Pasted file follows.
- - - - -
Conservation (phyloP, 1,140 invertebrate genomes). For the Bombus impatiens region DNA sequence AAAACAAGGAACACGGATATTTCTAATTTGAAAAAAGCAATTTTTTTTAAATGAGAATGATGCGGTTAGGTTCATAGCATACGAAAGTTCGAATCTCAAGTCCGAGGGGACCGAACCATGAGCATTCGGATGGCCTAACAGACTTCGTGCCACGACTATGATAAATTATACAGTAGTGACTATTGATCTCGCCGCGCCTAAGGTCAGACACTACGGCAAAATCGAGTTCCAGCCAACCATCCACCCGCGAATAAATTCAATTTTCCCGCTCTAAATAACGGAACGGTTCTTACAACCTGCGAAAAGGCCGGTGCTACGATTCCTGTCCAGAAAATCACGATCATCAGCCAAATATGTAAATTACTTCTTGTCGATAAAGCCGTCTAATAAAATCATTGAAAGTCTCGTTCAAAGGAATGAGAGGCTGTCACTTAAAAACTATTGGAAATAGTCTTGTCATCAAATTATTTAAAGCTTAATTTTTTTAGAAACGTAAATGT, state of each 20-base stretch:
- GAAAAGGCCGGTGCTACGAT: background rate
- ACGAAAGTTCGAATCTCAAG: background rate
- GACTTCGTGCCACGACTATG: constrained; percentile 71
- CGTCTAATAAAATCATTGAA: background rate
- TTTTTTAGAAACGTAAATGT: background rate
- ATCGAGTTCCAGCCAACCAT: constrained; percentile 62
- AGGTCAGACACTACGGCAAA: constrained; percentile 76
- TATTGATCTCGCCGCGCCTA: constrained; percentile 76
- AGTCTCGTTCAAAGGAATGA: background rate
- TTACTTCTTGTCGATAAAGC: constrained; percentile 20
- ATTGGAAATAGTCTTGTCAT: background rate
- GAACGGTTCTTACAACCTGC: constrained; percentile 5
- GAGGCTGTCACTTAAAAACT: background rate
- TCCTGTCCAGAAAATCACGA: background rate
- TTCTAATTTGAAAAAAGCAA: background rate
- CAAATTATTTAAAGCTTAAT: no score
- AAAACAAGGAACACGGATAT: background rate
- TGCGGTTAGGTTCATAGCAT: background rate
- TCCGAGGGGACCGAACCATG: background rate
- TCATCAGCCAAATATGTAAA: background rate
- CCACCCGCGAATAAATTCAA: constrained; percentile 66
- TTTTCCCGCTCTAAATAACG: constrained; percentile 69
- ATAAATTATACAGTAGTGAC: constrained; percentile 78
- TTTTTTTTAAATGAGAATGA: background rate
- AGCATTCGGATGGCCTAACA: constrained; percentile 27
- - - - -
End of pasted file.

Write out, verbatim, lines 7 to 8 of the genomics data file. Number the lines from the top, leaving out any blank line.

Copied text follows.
- ATCGAGTTCCAGCCAACCAT: constrained; percentile 62
- AGGTCAGACACTACGGCAAA: constrained; percentile 76